Here, Gabriela paused and asked us to engage in a brief, silent mediation. She asked the group to pay close attention to the sounds of the river, and we all were transported from a dense urban city to a natural oasis for those brief moments in time. We ended the walk by crossing 16th street, where we stood in the area which was cleared of homes to make room for the restoration.
Residents expressed their concerns for safety during the construction and transition time, and Patrick and Stephanie from Sixteenth Street Community Health Center talked about the temporary trail and public art that will be installed later this year to help unify and activate the green space along the river.
The walk was a fascinating way to reflect on the different perspectives Patrick and Gabriela brought regarding the ways in which people from different cultures and time periods understand and work with rivers. Water can both take life and give life, and when we try to control the river, it reminds us of its power and finds ways to push back.
On June 9th, community members convened at the Pulaski Park Pavilion on the southside of Milwaukee for the first WaterMarks walk along the Kinnickinnic River. Over the course of the walk, Mollie Oblinger, Associate Professor of Art at Ripon College, and Nancy Frank, Associate Professor and Department Chair of Urban Planning at UWM, led the group through the history of the area of the Kinnickinnic watershed, beginning with the Ice Age in 10,000 BCE and extending into the future. Each stop marked a different point in the history of the watershed and the surrounding neighborhoods, and Mollie and Nancy invited participants to help them present each “timeline stop.” Some attendees were surprised to learn that the neighborhood was once comprised of Polish immigrants, as it is now primarily a Latinx community. Nancy explained how the timeline illustrated "a narrative of the geology, people, and transformations of the land beneath our feet and the river flowing by."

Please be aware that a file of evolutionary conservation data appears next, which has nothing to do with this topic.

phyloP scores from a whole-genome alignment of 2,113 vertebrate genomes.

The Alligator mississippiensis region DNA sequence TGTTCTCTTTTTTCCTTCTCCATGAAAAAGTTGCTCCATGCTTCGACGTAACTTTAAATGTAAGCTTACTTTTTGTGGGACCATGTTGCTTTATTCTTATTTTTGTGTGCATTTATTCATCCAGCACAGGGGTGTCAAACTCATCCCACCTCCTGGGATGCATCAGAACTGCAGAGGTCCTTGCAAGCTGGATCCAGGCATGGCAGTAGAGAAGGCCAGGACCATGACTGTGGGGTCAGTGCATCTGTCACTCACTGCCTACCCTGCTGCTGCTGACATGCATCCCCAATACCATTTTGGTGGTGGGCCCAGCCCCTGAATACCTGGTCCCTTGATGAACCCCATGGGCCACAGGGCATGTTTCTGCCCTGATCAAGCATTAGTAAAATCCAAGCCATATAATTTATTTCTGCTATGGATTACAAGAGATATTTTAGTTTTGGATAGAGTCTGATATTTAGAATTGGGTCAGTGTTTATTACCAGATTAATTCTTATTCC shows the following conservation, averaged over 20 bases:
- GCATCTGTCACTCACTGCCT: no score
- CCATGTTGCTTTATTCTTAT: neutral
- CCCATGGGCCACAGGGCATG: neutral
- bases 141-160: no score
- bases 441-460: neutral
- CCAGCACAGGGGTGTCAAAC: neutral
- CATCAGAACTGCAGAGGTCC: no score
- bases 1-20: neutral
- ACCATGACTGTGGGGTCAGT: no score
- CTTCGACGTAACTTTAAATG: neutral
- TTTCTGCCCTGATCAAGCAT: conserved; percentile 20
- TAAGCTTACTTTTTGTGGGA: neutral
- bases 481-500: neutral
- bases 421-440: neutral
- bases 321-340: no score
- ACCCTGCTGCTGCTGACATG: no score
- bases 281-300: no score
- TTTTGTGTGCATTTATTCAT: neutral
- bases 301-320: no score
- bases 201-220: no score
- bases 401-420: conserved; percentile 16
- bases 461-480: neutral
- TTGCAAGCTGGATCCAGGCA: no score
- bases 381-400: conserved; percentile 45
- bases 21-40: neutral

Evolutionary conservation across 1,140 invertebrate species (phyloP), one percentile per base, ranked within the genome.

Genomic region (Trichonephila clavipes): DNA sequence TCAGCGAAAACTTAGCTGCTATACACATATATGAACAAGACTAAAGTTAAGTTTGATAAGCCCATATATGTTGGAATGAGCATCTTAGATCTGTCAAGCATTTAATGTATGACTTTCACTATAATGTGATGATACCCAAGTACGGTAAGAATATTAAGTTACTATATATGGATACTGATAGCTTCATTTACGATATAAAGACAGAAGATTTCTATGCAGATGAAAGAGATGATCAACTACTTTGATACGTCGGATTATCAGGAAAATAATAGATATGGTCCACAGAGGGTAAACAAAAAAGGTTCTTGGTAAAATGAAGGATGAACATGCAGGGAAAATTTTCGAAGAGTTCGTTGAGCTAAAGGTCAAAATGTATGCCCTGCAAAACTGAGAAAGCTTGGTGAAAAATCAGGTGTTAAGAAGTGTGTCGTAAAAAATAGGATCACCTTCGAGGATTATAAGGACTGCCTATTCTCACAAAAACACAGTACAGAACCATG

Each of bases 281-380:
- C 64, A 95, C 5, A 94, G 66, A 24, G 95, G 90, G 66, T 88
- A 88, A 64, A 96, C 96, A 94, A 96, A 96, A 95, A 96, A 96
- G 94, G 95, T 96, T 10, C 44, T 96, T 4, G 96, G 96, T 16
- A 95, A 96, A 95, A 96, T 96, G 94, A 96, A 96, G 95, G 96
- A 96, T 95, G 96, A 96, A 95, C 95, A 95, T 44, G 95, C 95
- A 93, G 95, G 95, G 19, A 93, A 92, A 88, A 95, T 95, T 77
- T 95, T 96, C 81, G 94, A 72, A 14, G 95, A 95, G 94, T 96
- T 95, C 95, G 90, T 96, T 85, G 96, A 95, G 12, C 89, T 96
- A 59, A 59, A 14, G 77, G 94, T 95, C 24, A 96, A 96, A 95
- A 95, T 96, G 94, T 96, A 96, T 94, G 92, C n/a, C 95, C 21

During the walk, she continues, "We honored the Paleoindians who populated this land as the Ice Age melted away, forming Lake Michigan and the Kinnickinnic River. We recognized the subsequent diversity of indigenous people and the waves of immigrants from Europe and Mexico escaping ethnic and political persecution. All these people found a home along the banks of the KK." Exploring the rich history of these communities along the river with Nancy and Mollie gave the group a chance to appreciate and honor what has come before, as the neighborhood transforms yet again with the widening of the river and the KK River restoration project led by MMSD.
Mollie illustrated how the concrete lining of the river established in the 1960's constrained the river by passing out a blue ribbon, which each participant held as we walked single-file and parallel to the tamed waters. She pointed out the contrast between this movement and the free-flowing movement the river will once again exhibit once the restoration project is complete.
We concluded the walk by sharing hopes for the future of the space using a talking stick, as another way of honoring the traditions of people who had previously inhabited the space we held. Thank you, Mollie and Nancy for helping us reflect on the KK River’s past and helping us envision what is to come!
The WaterMarks walk series with United Community Center’s Acosta Middle School culminated in the May 8th Workshop, where we gathered at UCC AMS to celebrate what students, teachers, and community members learned through exploring water in their neighborhood. Students also voted on the letter to sit atop the first WaterMarks marker, which will be installed outside of the new UCC AMS building in August 2018.
Three teams of students served as "captains," sharing their new knowledge with peers in a poster-board session and were accompanied by the walk facilitators. We then broke out into three groups, led by the artist and scientist co-facilitators. Here, students were invited to share ideas about improving water management in their neighborhood, based on what they had learned during the walks. Students shared creative and innovative ideas and discussed how painting rain barrels, organizing their own neighborhood cleanup walk, and marking storm grates with aquatic animals could help call attention to the connection between water and the larger ecosystem. We re-convened as a large group where both students and parents shared stories about what water means to them and how it plays a role in recreation, cooking, and special celebrations.